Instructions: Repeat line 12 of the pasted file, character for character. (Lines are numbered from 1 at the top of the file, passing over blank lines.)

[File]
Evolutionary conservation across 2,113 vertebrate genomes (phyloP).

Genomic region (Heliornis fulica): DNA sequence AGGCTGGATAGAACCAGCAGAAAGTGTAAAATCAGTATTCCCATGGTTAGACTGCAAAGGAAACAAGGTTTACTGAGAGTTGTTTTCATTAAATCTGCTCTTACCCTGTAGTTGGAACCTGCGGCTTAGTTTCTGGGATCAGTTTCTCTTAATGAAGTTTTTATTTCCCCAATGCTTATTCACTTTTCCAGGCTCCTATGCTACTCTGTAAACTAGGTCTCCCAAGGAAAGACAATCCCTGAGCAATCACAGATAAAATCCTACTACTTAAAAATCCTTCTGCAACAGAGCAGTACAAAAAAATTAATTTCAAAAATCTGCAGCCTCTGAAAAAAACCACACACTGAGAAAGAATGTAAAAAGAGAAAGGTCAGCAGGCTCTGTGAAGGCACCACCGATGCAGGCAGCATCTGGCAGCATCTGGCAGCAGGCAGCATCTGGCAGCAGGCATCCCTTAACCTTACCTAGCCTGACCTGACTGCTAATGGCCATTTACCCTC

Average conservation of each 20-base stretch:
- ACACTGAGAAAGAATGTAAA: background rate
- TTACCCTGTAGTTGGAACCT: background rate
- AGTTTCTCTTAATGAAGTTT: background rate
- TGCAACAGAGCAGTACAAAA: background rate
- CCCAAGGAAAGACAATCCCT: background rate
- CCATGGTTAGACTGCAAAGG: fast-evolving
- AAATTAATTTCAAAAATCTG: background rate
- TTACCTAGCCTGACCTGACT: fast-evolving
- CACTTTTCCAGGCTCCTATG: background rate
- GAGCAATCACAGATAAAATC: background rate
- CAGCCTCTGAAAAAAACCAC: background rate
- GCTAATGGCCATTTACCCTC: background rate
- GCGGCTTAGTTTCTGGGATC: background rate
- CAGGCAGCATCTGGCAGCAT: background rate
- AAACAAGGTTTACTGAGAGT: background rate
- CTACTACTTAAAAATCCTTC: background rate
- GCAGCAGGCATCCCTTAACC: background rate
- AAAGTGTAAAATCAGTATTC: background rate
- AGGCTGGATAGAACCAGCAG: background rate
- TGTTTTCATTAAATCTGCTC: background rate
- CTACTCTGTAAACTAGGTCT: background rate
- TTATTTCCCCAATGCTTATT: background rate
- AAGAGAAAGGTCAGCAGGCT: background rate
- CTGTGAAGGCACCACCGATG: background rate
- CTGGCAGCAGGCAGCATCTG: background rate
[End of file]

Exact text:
- CACTTTTCCAGGCTCCTATG: background rate